The Science Students’ Council had a banner year with the success of their Bill Nye at Western event. With this year’s council bringing in arguably the most-well known scientist alive, the prospective candidates will have a lot to live up to.
The race to be the next SSC president feature three hopefuls. First up is Meghan Bhatia, a current third-year student studying physiology and science councillor. Bhatia has a very well-designed website that features a four-page platform broken down into the categories: @YourService, Work Hard, Play Hard and Communication. Highlights of her platform include vying for 24-hour access to the physics and astronomy building, a post-grad mentorship program and bringing in a high-profile performer.
Gord Locke, who has served on the SSC for the past three years, most recently as a science councillor, seems to have aimed to compose the most realistic platform. Locke only makes four promises that he states he can and will keep. Promises include bringing renowned astrophysicist Neil deGrasse Tyson to Western—a goal he suggests is very feasible—quadruple the number of awards offered by the SSC, sell more science faculty clothing and replace the apparently unreliable stapler in Taylor Library.
And last but not least is Desmond Swamy, a current medical science and biology student and science councillor has also tossed his name into the ring. Swamy breaks down his platform into the three Rs—research, representation and relationships. Goals include lobbying for more funding for undergraduate research opportunities, helping to create a stronger presence for six science programs, including applied math, earth sciences and computer science, and strengthening the relationship between the SSC and the Science soph team.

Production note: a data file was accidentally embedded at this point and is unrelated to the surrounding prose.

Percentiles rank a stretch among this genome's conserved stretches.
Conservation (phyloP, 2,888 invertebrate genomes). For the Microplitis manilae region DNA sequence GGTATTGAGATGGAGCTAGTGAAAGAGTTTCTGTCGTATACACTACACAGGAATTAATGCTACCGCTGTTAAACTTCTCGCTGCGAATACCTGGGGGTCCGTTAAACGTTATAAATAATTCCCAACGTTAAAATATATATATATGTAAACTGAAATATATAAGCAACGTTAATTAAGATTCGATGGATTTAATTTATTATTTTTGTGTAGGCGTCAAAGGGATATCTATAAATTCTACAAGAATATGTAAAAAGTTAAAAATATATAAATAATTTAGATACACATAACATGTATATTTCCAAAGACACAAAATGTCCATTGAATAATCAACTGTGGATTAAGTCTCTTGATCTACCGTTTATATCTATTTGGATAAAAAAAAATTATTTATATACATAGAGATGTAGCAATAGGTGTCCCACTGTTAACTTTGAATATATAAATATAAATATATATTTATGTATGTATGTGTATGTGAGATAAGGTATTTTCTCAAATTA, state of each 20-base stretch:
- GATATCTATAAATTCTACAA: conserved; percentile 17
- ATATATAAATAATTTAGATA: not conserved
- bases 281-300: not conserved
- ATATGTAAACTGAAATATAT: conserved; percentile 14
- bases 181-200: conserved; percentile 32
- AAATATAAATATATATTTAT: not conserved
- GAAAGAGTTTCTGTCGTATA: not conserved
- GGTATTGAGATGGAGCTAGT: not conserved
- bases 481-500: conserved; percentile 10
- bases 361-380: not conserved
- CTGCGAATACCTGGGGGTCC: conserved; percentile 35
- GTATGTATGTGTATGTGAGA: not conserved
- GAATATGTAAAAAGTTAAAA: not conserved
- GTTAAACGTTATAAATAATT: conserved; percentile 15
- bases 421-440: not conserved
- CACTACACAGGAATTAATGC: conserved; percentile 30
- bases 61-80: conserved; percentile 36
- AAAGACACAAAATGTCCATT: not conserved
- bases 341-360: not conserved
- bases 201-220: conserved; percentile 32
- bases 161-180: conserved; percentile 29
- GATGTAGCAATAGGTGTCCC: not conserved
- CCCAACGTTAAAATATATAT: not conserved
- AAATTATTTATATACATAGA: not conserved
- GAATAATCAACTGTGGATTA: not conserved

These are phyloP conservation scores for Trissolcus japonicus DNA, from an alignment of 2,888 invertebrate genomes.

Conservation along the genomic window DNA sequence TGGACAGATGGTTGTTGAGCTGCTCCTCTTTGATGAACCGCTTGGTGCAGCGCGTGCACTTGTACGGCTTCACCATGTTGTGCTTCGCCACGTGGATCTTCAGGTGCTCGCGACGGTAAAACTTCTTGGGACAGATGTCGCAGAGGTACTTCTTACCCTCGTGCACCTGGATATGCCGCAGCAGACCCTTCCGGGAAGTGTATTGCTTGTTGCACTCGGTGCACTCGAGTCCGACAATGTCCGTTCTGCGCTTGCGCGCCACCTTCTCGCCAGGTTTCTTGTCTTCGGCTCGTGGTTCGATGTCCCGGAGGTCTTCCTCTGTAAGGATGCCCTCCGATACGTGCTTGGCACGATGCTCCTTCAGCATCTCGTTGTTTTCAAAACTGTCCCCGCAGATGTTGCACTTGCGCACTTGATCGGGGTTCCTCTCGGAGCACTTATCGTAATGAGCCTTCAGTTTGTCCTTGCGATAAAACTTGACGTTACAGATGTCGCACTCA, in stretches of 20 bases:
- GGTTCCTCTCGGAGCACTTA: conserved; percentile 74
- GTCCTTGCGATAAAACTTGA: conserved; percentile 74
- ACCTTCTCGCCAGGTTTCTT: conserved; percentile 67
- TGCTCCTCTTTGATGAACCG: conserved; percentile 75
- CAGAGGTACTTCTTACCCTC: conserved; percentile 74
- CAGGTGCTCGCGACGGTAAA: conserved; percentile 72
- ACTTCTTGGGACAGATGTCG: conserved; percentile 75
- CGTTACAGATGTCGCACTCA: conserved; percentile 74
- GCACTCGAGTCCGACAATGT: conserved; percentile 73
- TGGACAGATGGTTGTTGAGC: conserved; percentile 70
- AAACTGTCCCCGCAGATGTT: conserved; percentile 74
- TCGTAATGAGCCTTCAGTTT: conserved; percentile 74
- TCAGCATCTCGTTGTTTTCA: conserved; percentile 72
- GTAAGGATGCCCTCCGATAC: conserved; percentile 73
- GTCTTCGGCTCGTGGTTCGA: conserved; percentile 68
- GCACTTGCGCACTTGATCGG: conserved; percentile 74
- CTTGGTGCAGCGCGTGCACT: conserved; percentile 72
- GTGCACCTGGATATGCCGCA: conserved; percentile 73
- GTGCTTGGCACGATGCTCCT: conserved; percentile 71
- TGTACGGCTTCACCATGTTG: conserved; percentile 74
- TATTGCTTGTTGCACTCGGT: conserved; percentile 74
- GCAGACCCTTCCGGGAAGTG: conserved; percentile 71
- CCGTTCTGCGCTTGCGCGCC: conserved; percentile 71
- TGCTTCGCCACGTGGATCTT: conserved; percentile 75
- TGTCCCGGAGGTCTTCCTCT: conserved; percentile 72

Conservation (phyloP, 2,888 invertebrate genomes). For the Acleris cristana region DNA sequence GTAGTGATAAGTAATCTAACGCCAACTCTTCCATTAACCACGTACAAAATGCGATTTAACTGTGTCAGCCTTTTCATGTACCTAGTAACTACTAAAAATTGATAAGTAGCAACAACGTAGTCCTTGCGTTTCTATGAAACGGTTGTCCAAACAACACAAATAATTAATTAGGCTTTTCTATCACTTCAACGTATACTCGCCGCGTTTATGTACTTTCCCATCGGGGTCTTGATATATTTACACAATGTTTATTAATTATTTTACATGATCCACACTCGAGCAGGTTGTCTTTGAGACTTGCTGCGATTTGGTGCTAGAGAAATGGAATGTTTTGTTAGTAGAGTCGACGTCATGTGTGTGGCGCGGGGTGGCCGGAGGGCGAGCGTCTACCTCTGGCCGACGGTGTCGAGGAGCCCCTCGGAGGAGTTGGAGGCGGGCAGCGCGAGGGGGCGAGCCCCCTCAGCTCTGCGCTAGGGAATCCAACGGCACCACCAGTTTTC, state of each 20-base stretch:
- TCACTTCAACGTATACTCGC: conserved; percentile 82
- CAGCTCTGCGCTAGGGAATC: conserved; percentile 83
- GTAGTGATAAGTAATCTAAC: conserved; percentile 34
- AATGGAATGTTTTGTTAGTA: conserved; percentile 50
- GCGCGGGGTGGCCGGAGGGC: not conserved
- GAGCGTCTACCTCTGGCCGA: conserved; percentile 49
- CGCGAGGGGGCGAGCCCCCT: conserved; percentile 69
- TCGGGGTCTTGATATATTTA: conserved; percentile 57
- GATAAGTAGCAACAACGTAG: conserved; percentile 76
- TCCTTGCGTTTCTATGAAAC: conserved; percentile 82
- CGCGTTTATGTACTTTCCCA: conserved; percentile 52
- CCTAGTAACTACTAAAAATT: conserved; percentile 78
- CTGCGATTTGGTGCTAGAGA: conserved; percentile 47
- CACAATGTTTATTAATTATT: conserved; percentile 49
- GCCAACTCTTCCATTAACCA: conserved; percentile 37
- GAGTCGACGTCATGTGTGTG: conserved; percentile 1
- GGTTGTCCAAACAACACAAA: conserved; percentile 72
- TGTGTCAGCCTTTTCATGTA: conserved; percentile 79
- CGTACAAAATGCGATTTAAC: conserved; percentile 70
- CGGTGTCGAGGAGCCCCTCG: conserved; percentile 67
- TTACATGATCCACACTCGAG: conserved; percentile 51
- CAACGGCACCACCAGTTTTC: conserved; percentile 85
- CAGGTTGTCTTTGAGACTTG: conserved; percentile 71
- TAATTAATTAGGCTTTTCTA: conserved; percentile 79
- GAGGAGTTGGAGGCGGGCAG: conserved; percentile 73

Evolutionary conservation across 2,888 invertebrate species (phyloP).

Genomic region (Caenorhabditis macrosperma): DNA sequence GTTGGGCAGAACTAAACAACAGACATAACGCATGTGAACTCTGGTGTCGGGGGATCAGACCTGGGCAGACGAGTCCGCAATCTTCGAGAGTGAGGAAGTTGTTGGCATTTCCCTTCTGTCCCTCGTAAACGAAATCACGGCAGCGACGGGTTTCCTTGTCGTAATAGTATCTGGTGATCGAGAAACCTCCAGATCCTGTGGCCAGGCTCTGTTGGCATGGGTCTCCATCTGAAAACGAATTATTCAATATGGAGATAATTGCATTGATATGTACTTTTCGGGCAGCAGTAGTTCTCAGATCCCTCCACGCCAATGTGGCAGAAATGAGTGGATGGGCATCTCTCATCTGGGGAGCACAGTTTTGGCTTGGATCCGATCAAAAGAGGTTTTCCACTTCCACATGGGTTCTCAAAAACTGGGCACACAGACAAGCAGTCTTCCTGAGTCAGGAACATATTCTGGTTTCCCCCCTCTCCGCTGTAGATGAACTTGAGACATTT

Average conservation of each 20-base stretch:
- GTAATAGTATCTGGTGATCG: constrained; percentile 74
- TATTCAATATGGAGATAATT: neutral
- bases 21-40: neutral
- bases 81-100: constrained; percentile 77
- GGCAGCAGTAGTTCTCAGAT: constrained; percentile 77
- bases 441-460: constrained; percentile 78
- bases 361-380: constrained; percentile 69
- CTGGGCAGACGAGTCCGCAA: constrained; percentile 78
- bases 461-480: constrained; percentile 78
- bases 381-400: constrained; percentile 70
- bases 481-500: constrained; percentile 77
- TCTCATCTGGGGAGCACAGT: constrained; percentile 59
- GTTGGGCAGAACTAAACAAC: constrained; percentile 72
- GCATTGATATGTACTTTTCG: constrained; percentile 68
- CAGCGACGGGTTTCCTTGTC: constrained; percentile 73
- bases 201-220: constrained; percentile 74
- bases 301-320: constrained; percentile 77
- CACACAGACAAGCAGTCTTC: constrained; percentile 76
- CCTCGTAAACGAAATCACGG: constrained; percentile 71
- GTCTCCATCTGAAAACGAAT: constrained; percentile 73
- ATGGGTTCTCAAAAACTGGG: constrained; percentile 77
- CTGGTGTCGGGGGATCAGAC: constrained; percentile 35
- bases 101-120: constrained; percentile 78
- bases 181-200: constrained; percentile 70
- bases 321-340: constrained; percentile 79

The debate for the SSC candidates will be Wednesday at 7 p.m. in the Spencer Engineering Building, Room 2202.
Faculty of Information and Media Studies Council President – By Kevin Hurren
Much like the Arts & Humanities Student Council, the FIMSSC has been waiting for a presidential election for quite some time. After three years of acclaimed presidents, the faculty famous for criticism now has its own pair of students to put under the magnifying glass.
The first of the two candidates is Jordan Pearson. As the current editor-in-chief of the FIMS publication OPENWIDE, Pearson knows all about the power of the written word. Releasing a number of platforms over the campaigning period, Pearson harnesses his defiant nature and promises to be a president of advocacy—tackling several larger university issues, such as the Access Copyright fees, increasing tuition rates and the role of TAs in the classroom. At this point, Pearson needs to convince voters in his faculty that he’s not just a strong voice, but can walk the (overwhelming) talk.
The second candidate for FIMSSC president is Matt Wright. Former FIMS Street Team Coordinator, Wright’s understanding of marketability is clear in his platform. Overall, Wright hopes to elevate the faculty beyond its current role of producing theorists, instead focusing on hireable skills that will place FIMS graduates in a better position after graduation. For Wright, this involves more career seminars, an increase in corporate partnership, and, in some regards, a change in course content. While his platform summons the old adage of “if it ain’t broke, don’t fix it,” it’s up to Wright to prove that FIMS is, in fact, broken.